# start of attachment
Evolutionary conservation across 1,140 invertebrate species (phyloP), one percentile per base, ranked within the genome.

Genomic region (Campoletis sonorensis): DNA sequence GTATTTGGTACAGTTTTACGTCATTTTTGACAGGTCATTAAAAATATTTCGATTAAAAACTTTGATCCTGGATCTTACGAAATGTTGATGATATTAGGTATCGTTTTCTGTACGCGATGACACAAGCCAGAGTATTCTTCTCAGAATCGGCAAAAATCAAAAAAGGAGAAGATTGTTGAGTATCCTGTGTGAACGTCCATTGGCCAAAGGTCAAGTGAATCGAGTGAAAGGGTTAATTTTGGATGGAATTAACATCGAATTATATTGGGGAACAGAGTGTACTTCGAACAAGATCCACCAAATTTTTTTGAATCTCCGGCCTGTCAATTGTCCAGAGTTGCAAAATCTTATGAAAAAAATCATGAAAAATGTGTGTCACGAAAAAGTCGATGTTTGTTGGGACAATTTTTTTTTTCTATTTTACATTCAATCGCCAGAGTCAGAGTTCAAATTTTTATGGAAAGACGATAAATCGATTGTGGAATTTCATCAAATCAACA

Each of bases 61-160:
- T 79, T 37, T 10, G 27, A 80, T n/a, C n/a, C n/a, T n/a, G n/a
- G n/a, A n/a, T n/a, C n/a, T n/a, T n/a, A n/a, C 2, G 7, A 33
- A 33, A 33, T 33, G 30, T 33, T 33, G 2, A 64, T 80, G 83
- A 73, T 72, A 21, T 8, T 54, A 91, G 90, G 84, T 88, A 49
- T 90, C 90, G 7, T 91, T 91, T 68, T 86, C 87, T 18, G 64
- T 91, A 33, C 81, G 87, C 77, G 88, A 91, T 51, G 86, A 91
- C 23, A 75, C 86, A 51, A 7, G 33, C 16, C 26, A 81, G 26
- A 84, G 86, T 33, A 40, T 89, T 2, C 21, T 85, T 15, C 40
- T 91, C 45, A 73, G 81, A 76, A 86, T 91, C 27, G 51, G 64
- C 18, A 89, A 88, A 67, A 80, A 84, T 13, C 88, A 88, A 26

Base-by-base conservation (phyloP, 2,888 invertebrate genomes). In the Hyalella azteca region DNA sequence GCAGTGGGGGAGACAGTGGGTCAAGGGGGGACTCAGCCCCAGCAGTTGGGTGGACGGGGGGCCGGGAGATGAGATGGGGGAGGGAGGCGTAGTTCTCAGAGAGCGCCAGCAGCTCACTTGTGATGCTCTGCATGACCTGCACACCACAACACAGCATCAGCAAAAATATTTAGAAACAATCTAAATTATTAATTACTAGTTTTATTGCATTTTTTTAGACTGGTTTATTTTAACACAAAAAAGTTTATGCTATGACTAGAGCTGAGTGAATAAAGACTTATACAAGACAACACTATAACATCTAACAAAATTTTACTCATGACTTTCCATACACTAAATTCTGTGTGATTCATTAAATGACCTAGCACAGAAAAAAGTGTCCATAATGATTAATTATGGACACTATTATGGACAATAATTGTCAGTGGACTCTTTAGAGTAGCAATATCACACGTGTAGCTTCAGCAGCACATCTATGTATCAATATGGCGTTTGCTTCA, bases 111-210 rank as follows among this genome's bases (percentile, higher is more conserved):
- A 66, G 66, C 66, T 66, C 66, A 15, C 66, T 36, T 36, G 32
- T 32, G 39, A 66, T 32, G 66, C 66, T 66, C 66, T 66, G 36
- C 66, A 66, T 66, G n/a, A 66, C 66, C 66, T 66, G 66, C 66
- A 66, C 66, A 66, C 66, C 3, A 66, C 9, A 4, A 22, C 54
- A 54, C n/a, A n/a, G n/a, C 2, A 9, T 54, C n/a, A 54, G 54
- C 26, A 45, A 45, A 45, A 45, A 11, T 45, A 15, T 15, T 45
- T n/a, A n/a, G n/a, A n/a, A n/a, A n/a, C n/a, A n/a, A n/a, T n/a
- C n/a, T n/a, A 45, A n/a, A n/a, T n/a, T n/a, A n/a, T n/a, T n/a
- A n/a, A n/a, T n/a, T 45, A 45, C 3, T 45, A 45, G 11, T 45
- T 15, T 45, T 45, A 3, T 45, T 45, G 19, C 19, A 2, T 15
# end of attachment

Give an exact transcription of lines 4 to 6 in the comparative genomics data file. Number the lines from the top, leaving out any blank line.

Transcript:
- T 79, T 37, T 10, G 27, A 80, T n/a, C n/a, C n/a, T n/a, G n/a
- G n/a, A n/a, T n/a, C n/a, T n/a, T n/a, A n/a, C 2, G 7, A 33
- A 33, A 33, T 33, G 30, T 33, T 33, G 2, A 64, T 80, G 83